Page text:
And to the three lodges that hosted us hungry, cold and tired runners: Malealea Lodge, Semonkong Lodge and the Ramabanta Trading Post, you were brilliant – excellent food, comfy beds and great hospitality!

*photos by Kelvin Trautman

Monday, April 1, 2013

Two Oceans Trail Run - a trail running showcase


Cape Town’s weather often struts its stuff over Easter – a carefully planned strategy to dissuade tourists from wanting to move here permanently. Trail runners don’t mind rain, it’s the wind we’re not fond of. Admittedly, no runner is, but encountering strong gusts whilst negotiating precarious precipices and dramatic drop-offs high on a mountain can be more than tricky.

Thankfully, we trail runners got in first and booked the calm weather for our Two Oceans Trail Run on Friday, leaving the +45km/h gusts for the road runners to battle during Saturday’s Two Oceans Ultra and half. Sorry ‘bout that!

This was the third running of the Two Oceans Trail Run, but my first. Running the Two Oceans Ultra has always been a non-negotiable date etched into my diary, but now with 16 of them under the belt, my excitement for those 56km on t@r has waned somewhat. That’s never good, running shouldn't ever be dull. So this year I spiced up my Easter weekend with the Two Oceans Trail Run – another opportunity to play on my favourite mountain.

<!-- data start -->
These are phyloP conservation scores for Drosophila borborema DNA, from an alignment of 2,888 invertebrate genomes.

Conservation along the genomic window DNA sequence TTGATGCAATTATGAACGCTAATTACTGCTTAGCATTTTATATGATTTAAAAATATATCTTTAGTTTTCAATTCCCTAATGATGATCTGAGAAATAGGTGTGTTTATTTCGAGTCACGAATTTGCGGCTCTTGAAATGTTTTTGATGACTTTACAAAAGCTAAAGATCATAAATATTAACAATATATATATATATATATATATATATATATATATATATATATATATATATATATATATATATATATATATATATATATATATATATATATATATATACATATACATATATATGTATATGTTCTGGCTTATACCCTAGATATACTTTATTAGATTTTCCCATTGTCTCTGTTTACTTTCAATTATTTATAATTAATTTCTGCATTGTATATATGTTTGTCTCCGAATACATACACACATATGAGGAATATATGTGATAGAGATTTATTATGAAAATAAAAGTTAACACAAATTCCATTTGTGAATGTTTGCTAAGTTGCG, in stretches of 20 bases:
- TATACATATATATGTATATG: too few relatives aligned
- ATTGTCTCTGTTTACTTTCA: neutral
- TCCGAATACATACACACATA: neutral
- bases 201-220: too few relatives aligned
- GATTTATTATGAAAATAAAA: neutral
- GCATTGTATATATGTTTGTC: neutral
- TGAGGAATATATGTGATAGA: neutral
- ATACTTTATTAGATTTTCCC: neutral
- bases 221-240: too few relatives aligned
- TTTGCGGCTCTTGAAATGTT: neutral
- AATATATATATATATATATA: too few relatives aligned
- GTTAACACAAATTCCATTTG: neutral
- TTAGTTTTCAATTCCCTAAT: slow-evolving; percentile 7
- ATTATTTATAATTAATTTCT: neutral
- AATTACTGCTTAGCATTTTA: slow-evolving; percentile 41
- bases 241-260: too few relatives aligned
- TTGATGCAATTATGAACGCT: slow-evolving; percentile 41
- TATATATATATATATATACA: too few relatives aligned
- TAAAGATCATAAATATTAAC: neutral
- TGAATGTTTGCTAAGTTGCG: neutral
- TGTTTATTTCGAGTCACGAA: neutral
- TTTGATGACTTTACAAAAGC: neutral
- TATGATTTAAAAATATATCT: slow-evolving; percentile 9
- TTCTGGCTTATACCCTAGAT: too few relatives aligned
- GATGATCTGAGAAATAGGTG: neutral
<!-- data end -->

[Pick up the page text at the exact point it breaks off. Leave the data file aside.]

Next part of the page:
Racing isn’t why we run. Running is why we run. We run for the joy, the beauty, the exhilaration, the thrill, the challenge, the silence, the fresh air, the feel of the elements. And, if we want to race the clock or for a position, then to all this we add competition. But often, if we’re too focused on competing, we can lose the full experience of all that other good stuff – we barely have time to look around and soak up the reason why we’re running in the first place.

So, this particular event I chose to run rather than race. And just that slight change of mindset meant I enjoyed being out there even more, and when I crossed the finish line, my legs felt like they could’ve run it all over again.


The 22km route is a great one – it has a little of everything: jeep track for much of the first third, and then proper single track for the rest. It winds around lower Devil’s Peak, up onto the middle traverse towards the front face of Table Mountain, then back upon itself and around the front section of the Devil (not the Peak), dropping down to the King’s Blockhouse and onto the densely forested single track sections of Newlands Forest. The route is spectacular – it promotes Cape Town at its trail running best.
* photo by Chris Hitchcock